Quote Originally Posted by stapel View Post
    Yes, the velocity at the peak of its path is zero; it has stopped going up, and is about to come back down.
    Woo!

    Quote Originally Posted by stapel View Post
    How did you arrive at 10 - 10(1/2) equalling 1? Or 10 - 10(3/2) equalling -1?
    Ok, i have no idea what i did, so we have v = 10 -10t - "Find the velocity of the ball @ t = 0.5s and t = 1.5s

    Quote Originally Posted by stapel View Post
    A positive velocity indicates forward (in this case, upward) motion; a negative velocity indicates backward (in this case, downward) motion.


    Quote Originally Posted by stapel View Post
    The speed is the velocity, but without regard to direction. You'd take the absolute value, not the derivative.
    Is there a formula i could show this working?

    Quote Originally Posted by stapel View Post
    Just follow the instructions: Plug "1.8" in for "h", which means "the times t when the height h is 1.8 meters", and rearrange (by putting everything together on one side of the "equals" sign and dividing through by the appropriate value) to get the equation into the form they showed.

    Ok so it looks like t^2 - 2t + 0.36 = 1.8 where do i go from here?

    Thanks for your help
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  4. #4
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    Quote Originally Posted by ADY
    Quote Originally Posted by stapel View Post
    If you mean that h(0.5) = 3.75, then I agree with your answer.
    No i mean 0.5 seconds. "Find the height of the ball after 0.5s" - Don't you make this 3.75 then? Mr F says: Stapel has agreed with you! She worded it like this because the way you expressed your answer was poor.

    Quote Originally Posted by stapel View Post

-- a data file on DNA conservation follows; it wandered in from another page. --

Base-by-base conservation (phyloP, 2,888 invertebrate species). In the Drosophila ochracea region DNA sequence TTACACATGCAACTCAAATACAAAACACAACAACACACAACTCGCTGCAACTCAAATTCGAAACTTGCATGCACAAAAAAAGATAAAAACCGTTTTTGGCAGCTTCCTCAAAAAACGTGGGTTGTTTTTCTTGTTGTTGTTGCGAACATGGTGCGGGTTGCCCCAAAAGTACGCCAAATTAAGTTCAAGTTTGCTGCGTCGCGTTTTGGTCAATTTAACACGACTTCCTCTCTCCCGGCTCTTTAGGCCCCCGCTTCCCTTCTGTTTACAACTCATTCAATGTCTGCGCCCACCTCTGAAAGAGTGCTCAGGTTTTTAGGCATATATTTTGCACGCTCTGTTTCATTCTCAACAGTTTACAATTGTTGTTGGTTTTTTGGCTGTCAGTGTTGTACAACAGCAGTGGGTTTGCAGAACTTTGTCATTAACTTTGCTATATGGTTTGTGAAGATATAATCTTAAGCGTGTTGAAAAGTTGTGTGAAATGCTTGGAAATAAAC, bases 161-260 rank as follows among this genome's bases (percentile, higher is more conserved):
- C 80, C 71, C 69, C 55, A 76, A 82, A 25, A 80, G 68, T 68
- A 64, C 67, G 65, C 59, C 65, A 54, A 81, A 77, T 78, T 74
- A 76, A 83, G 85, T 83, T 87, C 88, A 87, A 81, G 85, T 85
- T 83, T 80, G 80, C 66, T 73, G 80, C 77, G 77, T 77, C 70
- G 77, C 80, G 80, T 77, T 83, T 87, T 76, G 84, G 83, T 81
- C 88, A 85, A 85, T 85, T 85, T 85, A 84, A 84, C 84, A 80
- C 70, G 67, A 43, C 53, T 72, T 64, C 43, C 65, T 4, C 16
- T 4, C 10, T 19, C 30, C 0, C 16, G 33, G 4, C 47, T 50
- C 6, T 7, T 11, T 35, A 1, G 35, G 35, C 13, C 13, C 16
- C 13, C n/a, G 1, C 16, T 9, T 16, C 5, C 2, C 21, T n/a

Plug "zero" in for "h", and apply the Quadratic Formula.
    Cant i just find the answer of the graph? In which case when h=0, the two times are 2secs and ? Mr F says: You've been told how to do it ....

    Quote Originally Posted by stapel View Post
    Since the ball is assumed to hit the ground and stop (rather than continuing downward through the Earth), what is the last t-value for which the h-values make physical sense? (You'll use your answer to part (2) for this.)
    How do i know where the ground is though? Mr F says: It should be clear that the ground corresponds to h = 0.

    Quote Originally Posted by stapel View Post
    I'm not sure what they mean by their first "method", unless they're wanting you to complete the square to find the vertex...?

    Using the formula is often easier, and you might want to do "method 2" first, so you can be sure of your answer to "method 1". You might want to check your work on this, by the way: -(10) does not equal "10".
    So are my co-ordinates wrong? - If so what do you make them, and could you please explain your method? Mr F says: Did you check your work like was was suggested?

    Quote Originally Posted by stapel View Post
    Yes, the velocity at the peak of its path is zero; it has stopped going up, and is about to come back down.
    Woo!

    Quote Originally Posted by stapel View Post